When it comes to certain things in life, I'm personally more interested in the origin than the motive. I'll explain:
Take the holiday Thanksgiving, for example. Although Boston Celtics baller Kyrie Irving caught some heat for not having great things to say, publicly, about Thanksgiving this year, I get why. Reportedly, his late mother is a descendant of the Standing Rock Sioux tribe and the origin of Thanksgiving? I'll put it to you this way—an interesting and informative read is "The Truth About Thanksgiving: What They Never Taught You in School".
And Christmas? I know a lot of Christians say that Jesus is the reason for the season; however, while that might be their motive for observing it, that's certainly not Christmas's origin. It's more about "the holiday of Saturnalia," a week-long period of lawlessness celebrated between December 17-25, and Christians back in the day wanting to get in on the festivities so badly that they "tacked" Christ's birthday on the end of it in order to justify becoming a part of Saturnalia. Christ's birthday is actually more around late spring, or early summer because (Hello!) that's when it's wintertime in the Middle East/Africa (Matthew 2, Luke 2).
Why is the New Year celebrated on January 1? Basically, Julius Caesar decided to switch up the calendar (you can read more about that here). I could go on, but I think you get where I'm going with this.
For me, it's knowing this kind of information that has brought me to a place of no longer observing/celebrating the holiday season. Now that doesn't mean I'm a low key Grinch who's plotting to take your Christmas trees in the middle of the night. It just means that when someone says, "So, what are you doing for the holidays?" with their faces beaming, my answer is simply, "I don't observe them," with the still-useful Kanye shrug. Then I go about the holiday season like I would any other day. And honestly, since I've been doing that, life has been less stressful, more peaceful, and yes, financially stable. I have no regrets. Not one.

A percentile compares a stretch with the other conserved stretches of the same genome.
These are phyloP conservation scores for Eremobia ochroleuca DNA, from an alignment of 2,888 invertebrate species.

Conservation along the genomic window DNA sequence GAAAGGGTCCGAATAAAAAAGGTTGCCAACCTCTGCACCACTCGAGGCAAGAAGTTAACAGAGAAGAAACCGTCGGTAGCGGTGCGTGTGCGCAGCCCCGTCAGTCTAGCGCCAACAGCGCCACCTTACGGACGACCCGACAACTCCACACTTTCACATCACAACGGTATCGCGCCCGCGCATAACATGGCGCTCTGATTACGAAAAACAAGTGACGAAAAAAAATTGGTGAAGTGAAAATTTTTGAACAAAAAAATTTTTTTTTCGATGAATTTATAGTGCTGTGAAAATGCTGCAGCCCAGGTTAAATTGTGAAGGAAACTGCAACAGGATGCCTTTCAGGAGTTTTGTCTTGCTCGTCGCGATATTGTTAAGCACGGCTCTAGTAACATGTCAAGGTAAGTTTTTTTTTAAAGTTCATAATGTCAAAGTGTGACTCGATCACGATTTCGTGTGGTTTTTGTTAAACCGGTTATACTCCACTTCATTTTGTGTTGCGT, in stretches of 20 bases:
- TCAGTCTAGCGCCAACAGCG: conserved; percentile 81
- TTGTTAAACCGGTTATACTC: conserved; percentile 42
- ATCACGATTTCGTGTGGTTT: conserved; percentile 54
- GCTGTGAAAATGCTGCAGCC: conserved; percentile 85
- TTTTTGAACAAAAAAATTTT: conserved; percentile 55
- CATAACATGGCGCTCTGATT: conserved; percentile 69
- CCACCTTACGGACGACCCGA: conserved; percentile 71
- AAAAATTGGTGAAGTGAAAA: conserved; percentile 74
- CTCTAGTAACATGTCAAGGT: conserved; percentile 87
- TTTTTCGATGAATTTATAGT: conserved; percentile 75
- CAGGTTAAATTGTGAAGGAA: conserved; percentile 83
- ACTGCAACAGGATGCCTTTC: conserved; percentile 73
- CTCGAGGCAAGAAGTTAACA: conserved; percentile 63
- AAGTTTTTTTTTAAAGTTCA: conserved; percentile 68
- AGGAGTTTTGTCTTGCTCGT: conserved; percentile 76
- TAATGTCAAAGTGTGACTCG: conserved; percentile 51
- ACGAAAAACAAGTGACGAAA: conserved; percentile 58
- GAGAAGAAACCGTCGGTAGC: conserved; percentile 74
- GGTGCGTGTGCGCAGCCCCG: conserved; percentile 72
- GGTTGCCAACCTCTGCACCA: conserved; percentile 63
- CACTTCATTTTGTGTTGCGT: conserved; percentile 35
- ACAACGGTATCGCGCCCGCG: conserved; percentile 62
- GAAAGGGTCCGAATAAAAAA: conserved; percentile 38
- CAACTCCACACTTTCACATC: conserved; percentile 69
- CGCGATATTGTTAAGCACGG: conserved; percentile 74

While I know there are dozens of reasons why others may not observe the holiday season; maybe it's for religious reasons, maybe something else, the reason I'm penning this is because of the thing we have in common, which is we tend to be the exception and not the rule. Because of that, there's not nearly enough info out in cyberspace about how to get through this time of year—or all year if you're someone who doesn't celebrate any holiday at all.
If you can relate to where I'm coming from because, for whatever the reason, you don't do holidays either, here are some tips that get me through every time this time of year rolls around.
Decide What You Will—And Will Not—Do Beforehand.
I don't have any children, but I do have a goddaughter. I don't buy her Christmas gifts. She knows why, plus she gets enough stuff from me throughout the year that she's fine with it. One of my closest friends takes Christmas décor to a disturbing level, but I'm not gonna go over to her house and roll my eyes the entire time.
I usually swing by before she puts everything up or after Christmas is over, just so my lack of enthusiasm doesn't rain on her parade. My immediate family lives overseas, so that's not an issue and relatives who are close by respect that I'm not feeling lonely if I don't wanna swing by.